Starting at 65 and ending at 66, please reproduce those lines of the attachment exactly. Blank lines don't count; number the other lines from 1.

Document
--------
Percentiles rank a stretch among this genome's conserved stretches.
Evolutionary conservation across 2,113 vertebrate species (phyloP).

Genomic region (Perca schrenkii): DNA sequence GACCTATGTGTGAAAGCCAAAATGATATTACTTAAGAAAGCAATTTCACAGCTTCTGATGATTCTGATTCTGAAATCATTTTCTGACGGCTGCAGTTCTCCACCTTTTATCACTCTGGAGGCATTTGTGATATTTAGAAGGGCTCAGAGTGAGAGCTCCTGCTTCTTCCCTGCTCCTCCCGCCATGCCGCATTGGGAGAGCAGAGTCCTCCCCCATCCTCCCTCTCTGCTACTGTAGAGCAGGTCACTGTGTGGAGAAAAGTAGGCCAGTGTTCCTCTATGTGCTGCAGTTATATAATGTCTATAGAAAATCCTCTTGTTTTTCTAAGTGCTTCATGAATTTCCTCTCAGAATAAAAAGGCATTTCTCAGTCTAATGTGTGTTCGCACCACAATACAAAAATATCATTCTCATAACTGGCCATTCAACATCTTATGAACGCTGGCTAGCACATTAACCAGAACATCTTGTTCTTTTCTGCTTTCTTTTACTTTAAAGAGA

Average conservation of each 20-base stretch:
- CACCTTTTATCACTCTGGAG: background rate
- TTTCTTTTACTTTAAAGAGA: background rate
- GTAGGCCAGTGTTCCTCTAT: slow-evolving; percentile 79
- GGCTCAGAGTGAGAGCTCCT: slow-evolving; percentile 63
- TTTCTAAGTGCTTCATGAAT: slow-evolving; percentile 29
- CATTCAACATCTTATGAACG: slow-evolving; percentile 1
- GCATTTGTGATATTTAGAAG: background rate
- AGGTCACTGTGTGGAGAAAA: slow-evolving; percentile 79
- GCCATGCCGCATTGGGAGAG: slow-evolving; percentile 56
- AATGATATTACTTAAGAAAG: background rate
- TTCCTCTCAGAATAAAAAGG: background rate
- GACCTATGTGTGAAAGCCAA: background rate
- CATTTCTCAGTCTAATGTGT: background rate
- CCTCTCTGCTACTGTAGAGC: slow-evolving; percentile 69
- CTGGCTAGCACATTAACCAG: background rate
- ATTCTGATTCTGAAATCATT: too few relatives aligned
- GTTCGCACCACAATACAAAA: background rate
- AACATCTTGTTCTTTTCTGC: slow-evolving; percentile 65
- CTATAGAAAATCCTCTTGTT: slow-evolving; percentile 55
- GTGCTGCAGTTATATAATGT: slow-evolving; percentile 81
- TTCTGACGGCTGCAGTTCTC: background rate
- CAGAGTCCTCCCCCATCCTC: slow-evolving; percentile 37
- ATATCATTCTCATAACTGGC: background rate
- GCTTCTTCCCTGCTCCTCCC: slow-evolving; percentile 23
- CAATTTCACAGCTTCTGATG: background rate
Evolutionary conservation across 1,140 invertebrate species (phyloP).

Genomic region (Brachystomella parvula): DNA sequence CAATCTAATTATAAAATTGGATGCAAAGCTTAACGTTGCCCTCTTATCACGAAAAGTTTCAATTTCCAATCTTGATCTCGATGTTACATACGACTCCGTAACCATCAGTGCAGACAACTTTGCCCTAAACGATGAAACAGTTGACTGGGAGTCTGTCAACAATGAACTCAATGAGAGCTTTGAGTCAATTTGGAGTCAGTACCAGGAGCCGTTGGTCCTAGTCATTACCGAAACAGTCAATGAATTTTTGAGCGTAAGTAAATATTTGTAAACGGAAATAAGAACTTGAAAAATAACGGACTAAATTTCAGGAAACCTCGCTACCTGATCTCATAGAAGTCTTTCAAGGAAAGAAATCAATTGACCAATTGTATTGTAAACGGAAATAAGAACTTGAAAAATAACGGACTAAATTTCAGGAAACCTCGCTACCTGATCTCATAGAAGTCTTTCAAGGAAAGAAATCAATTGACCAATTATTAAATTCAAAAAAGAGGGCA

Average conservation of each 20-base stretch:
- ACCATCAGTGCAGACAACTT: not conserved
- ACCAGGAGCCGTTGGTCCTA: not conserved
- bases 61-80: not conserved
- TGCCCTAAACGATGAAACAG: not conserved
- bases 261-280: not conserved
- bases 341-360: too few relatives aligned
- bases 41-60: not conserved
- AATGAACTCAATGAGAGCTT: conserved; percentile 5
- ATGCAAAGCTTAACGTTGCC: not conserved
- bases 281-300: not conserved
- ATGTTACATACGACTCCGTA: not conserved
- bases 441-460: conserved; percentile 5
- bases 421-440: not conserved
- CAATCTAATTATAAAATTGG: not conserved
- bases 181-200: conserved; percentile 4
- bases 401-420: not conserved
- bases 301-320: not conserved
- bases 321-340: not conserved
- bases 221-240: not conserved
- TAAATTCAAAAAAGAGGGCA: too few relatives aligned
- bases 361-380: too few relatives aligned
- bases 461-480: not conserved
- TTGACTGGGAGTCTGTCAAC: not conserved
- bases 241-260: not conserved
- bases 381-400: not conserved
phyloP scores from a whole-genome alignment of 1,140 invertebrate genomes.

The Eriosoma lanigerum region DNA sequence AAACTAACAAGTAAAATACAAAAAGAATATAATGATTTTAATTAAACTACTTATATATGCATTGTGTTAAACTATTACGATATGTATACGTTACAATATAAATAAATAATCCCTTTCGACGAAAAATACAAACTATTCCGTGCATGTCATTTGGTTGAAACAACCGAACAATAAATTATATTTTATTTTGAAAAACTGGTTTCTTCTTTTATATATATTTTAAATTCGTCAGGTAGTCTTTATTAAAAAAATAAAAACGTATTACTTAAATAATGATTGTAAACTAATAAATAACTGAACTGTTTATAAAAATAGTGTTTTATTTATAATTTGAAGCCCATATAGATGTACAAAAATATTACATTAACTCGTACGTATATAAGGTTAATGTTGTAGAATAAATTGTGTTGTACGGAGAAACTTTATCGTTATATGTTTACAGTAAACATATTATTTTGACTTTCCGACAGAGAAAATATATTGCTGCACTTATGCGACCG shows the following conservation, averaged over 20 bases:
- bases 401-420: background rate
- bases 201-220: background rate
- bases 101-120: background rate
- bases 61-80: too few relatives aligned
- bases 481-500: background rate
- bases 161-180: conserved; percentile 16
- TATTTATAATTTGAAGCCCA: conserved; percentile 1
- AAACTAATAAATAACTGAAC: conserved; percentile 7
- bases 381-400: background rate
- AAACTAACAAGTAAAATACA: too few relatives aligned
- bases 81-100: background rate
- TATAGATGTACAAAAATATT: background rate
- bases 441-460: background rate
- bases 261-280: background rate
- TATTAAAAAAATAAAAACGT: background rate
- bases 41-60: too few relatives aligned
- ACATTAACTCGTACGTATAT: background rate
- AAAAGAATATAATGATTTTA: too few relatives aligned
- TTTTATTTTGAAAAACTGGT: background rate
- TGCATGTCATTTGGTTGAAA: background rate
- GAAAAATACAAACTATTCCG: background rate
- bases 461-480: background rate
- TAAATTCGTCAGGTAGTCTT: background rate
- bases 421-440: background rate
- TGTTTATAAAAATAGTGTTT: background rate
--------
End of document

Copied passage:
- bases 161-180: conserved; percentile 16
- TATTTATAATTTGAAGCCCA: conserved; percentile 1